by Kylie Crawford TenBrook
According to a 2012 Stanford University sociology study, 10 percent of people meet their spouses at work. Coworker dating is common. Unfortunately, not all relationships end well, and when they don’t, employers can face harassment and retaliation claims. Although most businesses have no rules about office relationships, now may be the time—while the office is awash in hearts and the fragrance of flowers—to decide what’s best for your workplace.
One of the most troubling scenarios of dating in the workplace involves a relationship that forms between a supervisor and a subordinate. No matter how consensual the relationship may seem, there is always a chance that the subordinate will later claim that he was coerced into the relationship by the supervisor.
Given the power a supervisor wields over subordinates, it could be very difficult for the employer to establish anything to the contrary. A subordinate also could claim retaliation if he is given a poor performance review after the relationship ends. The situation is also likely to lead to claims of favoritism by other employees—which could have their own legal bases but, in any event, will affect morale.
To policy or not to policy
I’m often asked whether a company should have a policy against dating in the workplace. My response is that you should only enact policies you intend to enforce consistently.
Let’s first consider a total ban on fraternization in the workplace (assuming you can clearly define “fraternization”). If two lower-level, high-performing employees in different departments begin dating, and you find out about it, are you going to require them to stop dating? Are you going to monitor them to ensure compliance? If they don’t stop dating, are you going to fire both of them? Because it has to be both of them, or you’ll open yourself up to disparate treatment claims. Tempted to make an exception? You can’t, or again, you’ll open yourself up to claims in future situations.
There are a few less restrictive options, but they aren’t without their own issues. A “love contract” policy requires employees to report workplace relationships and sign an agreement stating that the relationship is consensual and they will follow the company’s antiharassment and antidiscrimination policies. It also outlines the conduct expected upon termination of the relationship. This approach doesn’t necessarily do away with coercion claims. Some employees also will be unlikely to follow the policy—for example, those having an extramarital affair.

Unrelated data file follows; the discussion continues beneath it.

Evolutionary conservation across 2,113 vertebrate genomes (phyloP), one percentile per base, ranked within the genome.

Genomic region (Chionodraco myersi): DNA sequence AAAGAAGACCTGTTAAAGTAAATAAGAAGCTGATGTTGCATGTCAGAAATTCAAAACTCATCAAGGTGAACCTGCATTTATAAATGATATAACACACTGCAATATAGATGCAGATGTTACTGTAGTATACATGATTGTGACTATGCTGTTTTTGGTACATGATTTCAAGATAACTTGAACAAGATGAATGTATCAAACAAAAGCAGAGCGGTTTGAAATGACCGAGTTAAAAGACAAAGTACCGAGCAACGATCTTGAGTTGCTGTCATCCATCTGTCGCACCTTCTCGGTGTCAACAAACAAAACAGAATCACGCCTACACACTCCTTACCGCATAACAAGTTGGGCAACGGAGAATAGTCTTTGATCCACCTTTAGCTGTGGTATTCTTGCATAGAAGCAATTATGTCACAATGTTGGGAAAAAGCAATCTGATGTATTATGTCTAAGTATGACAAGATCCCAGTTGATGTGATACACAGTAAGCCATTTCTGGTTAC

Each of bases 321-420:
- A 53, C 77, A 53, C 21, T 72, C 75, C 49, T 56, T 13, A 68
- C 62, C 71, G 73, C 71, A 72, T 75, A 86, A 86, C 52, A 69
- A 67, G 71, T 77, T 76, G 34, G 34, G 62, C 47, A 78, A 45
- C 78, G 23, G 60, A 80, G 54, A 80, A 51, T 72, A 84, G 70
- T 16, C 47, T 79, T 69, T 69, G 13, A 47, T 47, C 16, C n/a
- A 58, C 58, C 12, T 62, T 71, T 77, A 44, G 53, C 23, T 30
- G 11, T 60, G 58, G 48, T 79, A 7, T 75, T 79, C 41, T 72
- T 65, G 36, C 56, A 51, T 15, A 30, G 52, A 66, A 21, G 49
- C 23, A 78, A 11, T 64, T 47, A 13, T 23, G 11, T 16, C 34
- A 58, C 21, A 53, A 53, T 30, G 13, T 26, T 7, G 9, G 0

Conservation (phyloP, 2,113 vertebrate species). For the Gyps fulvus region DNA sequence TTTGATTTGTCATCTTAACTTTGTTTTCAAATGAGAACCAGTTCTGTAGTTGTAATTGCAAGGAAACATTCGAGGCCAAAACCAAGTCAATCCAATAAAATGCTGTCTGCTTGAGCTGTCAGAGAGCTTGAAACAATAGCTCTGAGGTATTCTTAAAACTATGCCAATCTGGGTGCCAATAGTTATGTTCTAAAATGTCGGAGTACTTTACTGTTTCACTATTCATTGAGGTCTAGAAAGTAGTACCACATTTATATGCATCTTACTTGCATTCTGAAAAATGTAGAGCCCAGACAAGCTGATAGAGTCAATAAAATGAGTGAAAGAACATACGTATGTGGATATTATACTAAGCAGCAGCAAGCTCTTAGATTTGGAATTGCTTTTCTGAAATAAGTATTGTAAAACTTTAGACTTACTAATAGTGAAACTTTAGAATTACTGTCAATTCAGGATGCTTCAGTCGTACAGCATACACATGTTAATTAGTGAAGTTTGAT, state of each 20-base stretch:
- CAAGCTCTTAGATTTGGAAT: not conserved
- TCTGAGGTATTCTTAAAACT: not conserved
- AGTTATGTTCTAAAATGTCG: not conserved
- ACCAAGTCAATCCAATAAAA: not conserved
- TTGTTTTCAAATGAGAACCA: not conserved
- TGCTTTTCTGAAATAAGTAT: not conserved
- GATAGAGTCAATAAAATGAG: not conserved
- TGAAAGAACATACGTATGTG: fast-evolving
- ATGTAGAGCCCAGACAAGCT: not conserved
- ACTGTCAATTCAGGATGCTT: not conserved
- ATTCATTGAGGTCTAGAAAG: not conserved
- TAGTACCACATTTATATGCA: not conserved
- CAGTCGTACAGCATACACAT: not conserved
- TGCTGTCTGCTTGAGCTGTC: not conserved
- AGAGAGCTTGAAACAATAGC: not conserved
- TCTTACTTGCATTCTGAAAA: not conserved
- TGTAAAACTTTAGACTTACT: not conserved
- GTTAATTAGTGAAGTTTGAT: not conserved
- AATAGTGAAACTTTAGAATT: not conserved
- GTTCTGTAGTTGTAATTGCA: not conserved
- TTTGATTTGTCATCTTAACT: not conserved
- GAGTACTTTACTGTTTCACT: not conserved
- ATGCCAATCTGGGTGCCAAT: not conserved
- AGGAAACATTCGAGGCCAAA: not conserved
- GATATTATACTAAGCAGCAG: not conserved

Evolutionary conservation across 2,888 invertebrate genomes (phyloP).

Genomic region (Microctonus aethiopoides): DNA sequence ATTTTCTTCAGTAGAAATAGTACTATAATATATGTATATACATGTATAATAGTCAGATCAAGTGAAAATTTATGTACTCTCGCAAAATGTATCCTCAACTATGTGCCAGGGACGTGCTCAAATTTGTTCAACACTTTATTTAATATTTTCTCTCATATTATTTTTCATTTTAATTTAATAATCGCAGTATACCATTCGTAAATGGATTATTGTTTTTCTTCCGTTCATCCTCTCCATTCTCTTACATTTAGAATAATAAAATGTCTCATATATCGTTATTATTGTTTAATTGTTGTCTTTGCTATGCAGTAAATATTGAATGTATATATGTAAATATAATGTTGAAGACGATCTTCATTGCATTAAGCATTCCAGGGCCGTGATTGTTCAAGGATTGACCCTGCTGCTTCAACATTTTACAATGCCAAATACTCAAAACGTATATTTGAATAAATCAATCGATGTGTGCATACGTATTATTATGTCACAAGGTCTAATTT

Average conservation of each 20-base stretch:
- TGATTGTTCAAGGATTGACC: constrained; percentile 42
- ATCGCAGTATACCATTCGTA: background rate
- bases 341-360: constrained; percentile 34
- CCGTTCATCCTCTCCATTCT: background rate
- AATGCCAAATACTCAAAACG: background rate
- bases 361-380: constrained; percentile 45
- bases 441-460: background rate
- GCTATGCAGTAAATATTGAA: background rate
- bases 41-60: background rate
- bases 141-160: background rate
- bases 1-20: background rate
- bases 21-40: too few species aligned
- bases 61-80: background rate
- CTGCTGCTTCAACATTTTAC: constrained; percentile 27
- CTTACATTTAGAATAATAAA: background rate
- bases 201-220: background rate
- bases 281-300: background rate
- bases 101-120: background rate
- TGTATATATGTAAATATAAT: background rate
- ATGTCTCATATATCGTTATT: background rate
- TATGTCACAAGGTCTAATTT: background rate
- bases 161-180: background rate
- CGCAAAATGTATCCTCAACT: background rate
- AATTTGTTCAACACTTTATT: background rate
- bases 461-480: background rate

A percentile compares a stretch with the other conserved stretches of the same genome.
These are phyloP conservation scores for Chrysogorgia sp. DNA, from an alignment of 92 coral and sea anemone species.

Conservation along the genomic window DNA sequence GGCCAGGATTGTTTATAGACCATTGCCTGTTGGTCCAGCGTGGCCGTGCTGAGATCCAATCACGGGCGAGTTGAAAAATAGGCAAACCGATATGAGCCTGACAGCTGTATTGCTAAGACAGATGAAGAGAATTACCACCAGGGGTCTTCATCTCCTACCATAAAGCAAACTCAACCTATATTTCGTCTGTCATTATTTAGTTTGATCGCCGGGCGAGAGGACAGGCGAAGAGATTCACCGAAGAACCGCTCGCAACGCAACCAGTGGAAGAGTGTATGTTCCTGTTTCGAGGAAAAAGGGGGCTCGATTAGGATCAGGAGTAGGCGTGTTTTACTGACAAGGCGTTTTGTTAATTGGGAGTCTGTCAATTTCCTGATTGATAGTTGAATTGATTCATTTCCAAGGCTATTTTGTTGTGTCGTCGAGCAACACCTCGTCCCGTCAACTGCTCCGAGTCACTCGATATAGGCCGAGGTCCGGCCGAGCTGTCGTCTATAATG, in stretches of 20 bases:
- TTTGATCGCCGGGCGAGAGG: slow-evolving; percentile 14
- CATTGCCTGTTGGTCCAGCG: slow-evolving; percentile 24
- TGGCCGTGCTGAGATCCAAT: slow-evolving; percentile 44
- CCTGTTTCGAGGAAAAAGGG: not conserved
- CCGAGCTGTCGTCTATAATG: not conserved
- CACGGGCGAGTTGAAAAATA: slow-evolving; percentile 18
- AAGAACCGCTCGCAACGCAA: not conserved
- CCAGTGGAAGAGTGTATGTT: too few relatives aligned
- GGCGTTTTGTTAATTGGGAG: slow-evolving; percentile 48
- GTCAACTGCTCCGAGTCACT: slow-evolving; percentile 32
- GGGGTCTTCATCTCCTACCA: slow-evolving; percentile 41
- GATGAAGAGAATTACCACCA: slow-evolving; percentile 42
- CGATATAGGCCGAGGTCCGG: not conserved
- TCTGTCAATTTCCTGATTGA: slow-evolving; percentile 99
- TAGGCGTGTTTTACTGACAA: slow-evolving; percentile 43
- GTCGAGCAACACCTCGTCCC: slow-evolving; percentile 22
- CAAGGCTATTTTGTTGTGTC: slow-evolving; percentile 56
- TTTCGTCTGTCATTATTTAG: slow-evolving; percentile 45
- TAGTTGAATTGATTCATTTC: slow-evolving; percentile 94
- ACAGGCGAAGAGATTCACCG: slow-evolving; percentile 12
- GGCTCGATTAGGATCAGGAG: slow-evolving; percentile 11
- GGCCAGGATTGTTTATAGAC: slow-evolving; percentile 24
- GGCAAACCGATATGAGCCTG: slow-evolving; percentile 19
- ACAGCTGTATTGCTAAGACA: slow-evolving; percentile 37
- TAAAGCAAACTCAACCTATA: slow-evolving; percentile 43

Before implementing a policy prohibiting dating within the chain of command, you must decide whether you will rearrange reporting relationships to accommodate dating employees or require one of the parties to step down or leave the company. And before implementing a notification policy, you must decide on the ramifications for failing to report. Moreover, your policies and practices must be consistently enforced and must not appear to have a disparate impact on any protected classification.
Finally, you could do nothing and rely solely on your antiharassment and antidiscrimination policies. If you take this approach, conduct regular training on those policies and promote a culture of compliance.
Love don’t cost a thing . . .until it costs too much
Anyone in a high-level position is held to a much higher standard than other employees. Regardless of what your company policies say and no matter how consensual the relationship seems, if the relationship goes south, chances are, your company will conduct a quick cost-benefit analysis and determine that it’s less costly to get rid of you than keep you. As a result, if you decide to enter into a dating relationship in the workplace, recognize the impact your conduct could have on the company and your professional future.
Dating relationships between employees are inevitable. We all know couples who met at work. Some relationships work out, and the couple lives happily ever after. Other employees are not so fortunate. One thing is certain: Workplace relationships bring the potential for employer liability.
Kylie Crawford TenBrook serves as corporate counsel for Best Western International, Inc., in Arizona. Previously, she practiced labor and employment law exclusively.